More than that, it’s the AI’s hunt for existential meaning that captures our imagination in director Ridley Scott’s latest movie. (Don't worry, there’s also plenty of the expected kind of hunting, too, as various Xenomorphs chase down screaming, doomed characters. “This new ‘Alien’ prequel is mostly a gore fest ... ,” wrote The Wall Street Journal’s reviewer.)
(Caution, possible spoilers ahead.)
David (deliciously played by Michael Fassbender) returns from the previous installment, 2012’s “Prometheus,” to ask: What is my relationship to creation, now that I've met my creator and found him wanting?
This is a big, grand idea -- but again, not entirely new for the franchise.
In the very first movie, 1979’s “Aliens,” that film's synthetic, Ash -- whom we think is a human crew member until just before his messy, fiery end -- says this about the creature on board the Nostromo: “Perfect organism. Its structural perfection is matched only by its hostility.”
While Ash appreciates the organism, David dedicates himself to creating one. (He also meticulously sketches their various forms -- one of the movie’s nods to Renaissance sculptor Michelangelo.) By so doing, David seeks to actualize himself and his creation.
More broadly, by giving birth (albeit via unwilling human hosts) to a new lifeform -- one more perfect than himself -- David mirrors the actions of his own creator, whom we briefly meet at the start of “Alien: Covenant.”
It’s pretty clear that Scott is more interested in David’s search for meaning and personal definition than all the expected face-huggers, chest-busters, and bloody deaths in “Alien: Covenant.”
In fact, Scott has been toying with these themes for a long time. In his second “Alien” movie, 1986’s “Aliens,” there’s this memorable line when one crew member calls Bishop (played by Lance Henriksen) a synthetic. “I prefer the term ‘Artificial Person’ myself,” Bishop says.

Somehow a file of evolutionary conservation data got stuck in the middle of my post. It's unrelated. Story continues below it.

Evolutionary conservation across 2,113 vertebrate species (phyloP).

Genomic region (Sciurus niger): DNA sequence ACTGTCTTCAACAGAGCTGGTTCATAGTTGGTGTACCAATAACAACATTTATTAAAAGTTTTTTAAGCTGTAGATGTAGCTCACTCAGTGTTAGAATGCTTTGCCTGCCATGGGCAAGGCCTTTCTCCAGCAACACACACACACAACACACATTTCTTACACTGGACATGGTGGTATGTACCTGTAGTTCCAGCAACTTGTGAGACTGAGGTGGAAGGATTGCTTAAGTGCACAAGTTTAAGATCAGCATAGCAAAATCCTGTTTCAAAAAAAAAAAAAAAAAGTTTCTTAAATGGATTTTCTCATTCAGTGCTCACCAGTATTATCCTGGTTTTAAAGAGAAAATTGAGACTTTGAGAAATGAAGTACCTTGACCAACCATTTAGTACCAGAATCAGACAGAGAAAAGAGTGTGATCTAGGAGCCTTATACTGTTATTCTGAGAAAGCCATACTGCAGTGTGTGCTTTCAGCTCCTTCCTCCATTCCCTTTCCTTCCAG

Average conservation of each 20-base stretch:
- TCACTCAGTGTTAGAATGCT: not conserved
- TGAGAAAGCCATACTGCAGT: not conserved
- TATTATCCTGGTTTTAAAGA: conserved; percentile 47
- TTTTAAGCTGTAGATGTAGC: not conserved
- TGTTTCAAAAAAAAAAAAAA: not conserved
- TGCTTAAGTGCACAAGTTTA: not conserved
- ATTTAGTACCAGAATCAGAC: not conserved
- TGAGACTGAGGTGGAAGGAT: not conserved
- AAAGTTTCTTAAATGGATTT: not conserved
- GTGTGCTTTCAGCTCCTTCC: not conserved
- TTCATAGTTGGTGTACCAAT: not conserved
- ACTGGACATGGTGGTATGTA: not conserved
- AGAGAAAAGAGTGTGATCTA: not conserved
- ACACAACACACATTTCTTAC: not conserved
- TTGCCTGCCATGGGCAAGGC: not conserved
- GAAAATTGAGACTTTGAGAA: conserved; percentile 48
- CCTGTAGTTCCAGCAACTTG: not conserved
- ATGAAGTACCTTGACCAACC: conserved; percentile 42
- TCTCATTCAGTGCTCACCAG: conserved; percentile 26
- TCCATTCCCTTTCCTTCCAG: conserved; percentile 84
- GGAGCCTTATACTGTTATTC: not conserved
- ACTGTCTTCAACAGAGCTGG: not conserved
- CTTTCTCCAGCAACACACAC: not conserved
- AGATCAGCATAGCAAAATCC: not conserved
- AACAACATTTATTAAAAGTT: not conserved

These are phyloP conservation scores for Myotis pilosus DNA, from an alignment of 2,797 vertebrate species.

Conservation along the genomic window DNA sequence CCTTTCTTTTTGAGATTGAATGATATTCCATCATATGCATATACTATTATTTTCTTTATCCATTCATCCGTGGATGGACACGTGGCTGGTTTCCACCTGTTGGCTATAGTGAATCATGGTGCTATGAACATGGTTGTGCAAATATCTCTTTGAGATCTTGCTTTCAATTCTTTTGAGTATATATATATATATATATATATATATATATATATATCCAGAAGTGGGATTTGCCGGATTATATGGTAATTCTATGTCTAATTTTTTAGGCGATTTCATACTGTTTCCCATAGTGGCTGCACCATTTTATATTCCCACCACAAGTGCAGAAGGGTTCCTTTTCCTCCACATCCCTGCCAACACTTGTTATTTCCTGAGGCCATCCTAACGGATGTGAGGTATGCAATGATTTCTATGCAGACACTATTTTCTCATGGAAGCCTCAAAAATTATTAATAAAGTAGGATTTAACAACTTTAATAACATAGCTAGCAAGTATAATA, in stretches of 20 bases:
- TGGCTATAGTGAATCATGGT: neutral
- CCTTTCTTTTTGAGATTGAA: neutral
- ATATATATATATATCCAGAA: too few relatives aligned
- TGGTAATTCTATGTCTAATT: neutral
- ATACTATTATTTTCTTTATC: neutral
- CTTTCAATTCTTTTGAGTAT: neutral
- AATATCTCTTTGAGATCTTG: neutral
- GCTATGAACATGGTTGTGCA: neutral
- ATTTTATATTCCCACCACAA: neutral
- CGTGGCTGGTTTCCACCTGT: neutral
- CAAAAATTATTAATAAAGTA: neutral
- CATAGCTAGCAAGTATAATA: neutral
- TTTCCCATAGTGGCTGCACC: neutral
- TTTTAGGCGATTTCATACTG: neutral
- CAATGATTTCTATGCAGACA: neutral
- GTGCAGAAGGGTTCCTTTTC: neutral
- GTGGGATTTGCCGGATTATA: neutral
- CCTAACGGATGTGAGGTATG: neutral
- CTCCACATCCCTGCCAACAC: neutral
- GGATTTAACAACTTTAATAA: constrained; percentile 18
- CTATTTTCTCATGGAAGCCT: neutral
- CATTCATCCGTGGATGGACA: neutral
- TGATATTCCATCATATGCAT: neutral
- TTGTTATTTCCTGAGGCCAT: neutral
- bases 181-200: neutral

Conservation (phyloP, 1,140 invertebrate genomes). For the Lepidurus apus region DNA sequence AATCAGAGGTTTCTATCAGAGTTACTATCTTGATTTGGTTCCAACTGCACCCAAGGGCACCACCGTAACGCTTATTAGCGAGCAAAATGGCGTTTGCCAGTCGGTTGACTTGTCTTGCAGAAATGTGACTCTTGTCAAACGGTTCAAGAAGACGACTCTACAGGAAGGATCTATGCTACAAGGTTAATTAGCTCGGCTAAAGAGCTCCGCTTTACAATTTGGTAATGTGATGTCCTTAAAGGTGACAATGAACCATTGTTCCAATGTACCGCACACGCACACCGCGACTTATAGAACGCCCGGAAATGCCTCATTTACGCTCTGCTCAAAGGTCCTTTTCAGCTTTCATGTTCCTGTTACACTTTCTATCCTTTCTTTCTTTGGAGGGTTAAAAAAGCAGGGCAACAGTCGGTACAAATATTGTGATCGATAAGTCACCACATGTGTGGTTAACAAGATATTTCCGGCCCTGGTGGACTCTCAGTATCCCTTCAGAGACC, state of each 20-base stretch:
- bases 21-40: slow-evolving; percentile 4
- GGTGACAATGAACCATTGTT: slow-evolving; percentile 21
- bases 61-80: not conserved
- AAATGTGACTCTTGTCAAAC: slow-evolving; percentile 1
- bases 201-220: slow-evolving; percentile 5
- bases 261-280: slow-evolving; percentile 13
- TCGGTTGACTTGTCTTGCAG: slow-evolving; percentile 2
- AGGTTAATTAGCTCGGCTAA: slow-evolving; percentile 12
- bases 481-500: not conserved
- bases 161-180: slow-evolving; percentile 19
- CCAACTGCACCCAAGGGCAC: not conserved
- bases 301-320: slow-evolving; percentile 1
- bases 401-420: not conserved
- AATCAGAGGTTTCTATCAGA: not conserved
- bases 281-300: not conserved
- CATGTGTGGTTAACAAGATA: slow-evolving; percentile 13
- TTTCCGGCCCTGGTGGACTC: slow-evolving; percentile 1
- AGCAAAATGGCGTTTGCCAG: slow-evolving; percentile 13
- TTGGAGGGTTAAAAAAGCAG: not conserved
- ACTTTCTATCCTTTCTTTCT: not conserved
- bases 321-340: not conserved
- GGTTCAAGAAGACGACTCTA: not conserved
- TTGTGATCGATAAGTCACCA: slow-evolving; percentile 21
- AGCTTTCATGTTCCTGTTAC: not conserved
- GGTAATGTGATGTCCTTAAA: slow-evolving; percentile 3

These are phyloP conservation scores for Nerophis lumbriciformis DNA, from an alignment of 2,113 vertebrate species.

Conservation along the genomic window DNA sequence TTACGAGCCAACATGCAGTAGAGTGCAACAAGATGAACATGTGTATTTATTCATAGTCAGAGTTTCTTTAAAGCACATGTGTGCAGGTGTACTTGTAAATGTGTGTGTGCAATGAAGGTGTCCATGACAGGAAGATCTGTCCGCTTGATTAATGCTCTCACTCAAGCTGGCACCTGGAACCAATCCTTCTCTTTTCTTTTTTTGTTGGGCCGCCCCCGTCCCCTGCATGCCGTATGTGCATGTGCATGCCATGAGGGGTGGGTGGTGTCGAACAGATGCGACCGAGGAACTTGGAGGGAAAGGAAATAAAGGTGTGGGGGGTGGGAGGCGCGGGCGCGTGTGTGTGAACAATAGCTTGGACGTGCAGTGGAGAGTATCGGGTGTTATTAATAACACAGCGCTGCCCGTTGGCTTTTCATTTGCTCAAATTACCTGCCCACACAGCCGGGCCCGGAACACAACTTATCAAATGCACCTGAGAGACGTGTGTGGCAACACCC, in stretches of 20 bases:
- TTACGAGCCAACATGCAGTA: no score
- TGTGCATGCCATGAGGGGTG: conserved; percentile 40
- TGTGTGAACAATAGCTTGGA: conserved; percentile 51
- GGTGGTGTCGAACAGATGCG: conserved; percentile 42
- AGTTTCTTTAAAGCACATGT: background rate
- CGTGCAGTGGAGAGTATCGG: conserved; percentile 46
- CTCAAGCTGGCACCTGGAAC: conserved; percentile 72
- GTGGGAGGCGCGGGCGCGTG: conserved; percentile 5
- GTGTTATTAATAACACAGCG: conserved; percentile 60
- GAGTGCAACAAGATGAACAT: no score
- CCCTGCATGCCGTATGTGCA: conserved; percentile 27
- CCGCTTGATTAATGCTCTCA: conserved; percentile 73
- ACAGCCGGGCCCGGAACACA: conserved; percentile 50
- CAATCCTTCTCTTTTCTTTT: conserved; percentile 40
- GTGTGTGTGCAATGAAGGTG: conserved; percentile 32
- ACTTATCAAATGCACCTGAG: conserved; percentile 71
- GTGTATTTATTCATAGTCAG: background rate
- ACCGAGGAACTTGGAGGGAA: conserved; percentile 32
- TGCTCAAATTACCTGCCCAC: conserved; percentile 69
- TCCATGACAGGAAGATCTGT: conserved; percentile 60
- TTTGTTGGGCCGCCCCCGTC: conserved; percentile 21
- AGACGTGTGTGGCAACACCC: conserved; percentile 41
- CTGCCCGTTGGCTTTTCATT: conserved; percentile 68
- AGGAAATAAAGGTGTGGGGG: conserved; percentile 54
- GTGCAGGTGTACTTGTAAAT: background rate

In “Alien: Covenant,” the difference between David’s recognizable humanity is made more explicit when he encounters his “brother,” a synthetic named Walter (also played by Fassbender), who explains that his generation was designed to be less human-like. “You made them uncomfortable,” Walter explains to David in his flat American accent. By comparison, David feels … alive. He strives, he explores, he invents. He’s like us.
“Alien: Covenant” puts a synthetic at the center of the action and the argument. Why? Because this conversation is already well underway. In 2017, the culture is both fascinated by and anxious about the blurring lines between real people and seemingly real chat bots and robots.
The “Alien” monsters have become a trope; they fail to surprise or challenge. Next time, I hope Scott finds a way to dispense with them entirely, to focus on his real interest: artificial intelligence, and how these creations will struggle, just like we do, with being alive.